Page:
- MemberApril 12, 2021 at 11:33 pm215
The IACP had one thing that really stood out to me:
8. IACP members may not seek to deprive any canine professional of his or her ability to
conduct his or her business by seeking to restrict or ban accepted and established tools
of the trade, or by seeking to restrict or ban accepted and established techniques and
practices within the industry through calls for boycotts, restrictions, bans, or other
actions designed to interfere with free marketplace participation of a canine professional
in his or her business. Accepted and established tools of the trade include, but are not limited to,
leashes, harnesses, training collars, slip collars, prong collars, head halters, remote electronic c
collars, and electronic pet containment systems. Accepted and established techniques and practices
include, but are not limited to, those techniques and practices described in published books, videos,
and professional seminars. A personal preference shall be allowed in the individual member’s
choice of methods, equipment and techniques within their own practice.
I love this in that it sets the expectation that tools are not the same as training, abuse, or education. It also discourages members from saying “I’m better than XYZ because I don’t/do use “this” tool.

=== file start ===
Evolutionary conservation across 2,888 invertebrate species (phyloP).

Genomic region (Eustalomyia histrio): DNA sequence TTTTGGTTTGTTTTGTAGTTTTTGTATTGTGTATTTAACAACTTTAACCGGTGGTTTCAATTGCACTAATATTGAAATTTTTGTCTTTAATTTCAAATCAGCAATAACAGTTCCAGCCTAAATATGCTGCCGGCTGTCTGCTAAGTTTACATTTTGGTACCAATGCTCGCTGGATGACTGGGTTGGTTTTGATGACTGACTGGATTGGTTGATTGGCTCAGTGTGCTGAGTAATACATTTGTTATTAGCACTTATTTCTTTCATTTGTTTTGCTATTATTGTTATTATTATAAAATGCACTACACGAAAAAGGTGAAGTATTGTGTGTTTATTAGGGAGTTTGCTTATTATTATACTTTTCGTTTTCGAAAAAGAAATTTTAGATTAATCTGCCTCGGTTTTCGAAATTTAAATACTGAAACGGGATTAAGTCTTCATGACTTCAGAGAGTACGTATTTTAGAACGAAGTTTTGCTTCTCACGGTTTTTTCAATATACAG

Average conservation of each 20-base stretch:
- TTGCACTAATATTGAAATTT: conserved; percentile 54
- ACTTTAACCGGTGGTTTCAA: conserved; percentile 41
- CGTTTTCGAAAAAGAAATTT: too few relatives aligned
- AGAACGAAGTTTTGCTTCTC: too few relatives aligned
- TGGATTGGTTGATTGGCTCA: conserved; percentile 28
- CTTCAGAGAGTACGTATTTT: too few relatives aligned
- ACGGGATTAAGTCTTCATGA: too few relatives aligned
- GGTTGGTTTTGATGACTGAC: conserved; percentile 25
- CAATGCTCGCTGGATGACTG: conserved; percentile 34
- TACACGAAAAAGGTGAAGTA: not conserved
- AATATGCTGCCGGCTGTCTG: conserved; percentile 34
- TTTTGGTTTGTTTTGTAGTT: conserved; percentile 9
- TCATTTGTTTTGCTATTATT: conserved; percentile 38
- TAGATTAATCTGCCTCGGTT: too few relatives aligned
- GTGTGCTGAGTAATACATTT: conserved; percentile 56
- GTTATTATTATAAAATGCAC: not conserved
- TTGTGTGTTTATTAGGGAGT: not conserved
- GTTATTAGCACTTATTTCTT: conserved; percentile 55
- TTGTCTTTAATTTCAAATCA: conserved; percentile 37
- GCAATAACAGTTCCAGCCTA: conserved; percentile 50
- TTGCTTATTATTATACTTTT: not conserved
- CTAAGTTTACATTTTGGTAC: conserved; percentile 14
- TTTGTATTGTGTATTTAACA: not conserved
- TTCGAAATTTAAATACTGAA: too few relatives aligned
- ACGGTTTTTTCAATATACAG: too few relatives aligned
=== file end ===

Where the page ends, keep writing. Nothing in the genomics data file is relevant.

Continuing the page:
I know this is about code of conduct but I really feel like the rest of the site is important to look at for context. This was in the mission statement:
9. Encourages and supports the establishment of dog parks, training and exercise areas within local communities.
<font face=”inherit”>It does seem like both of these organizations are most concerned with </font>standardizing<font face=”inherit”> the way </font>trainers<font face=”inherit”> present to the public and how they represent an industry that allows for differing opinions to be equally qualified as education based on individual preference. </font>
Estheticians (in the US) all have to know the same base knowledge, they have to pass safety tests and prove continually to a state board ethical practice. I just feel like style or tool preference is one thing, but bending animal sciences and behavior to promote marketing ideology is detrimental to dogs and their handlers. If trainers can sell differing definitions of aggression, operant conditioning, canine genetics etc. then we aren’t ever going to be able to reach our potential as an industry and so many dogs and people will suffer as a result.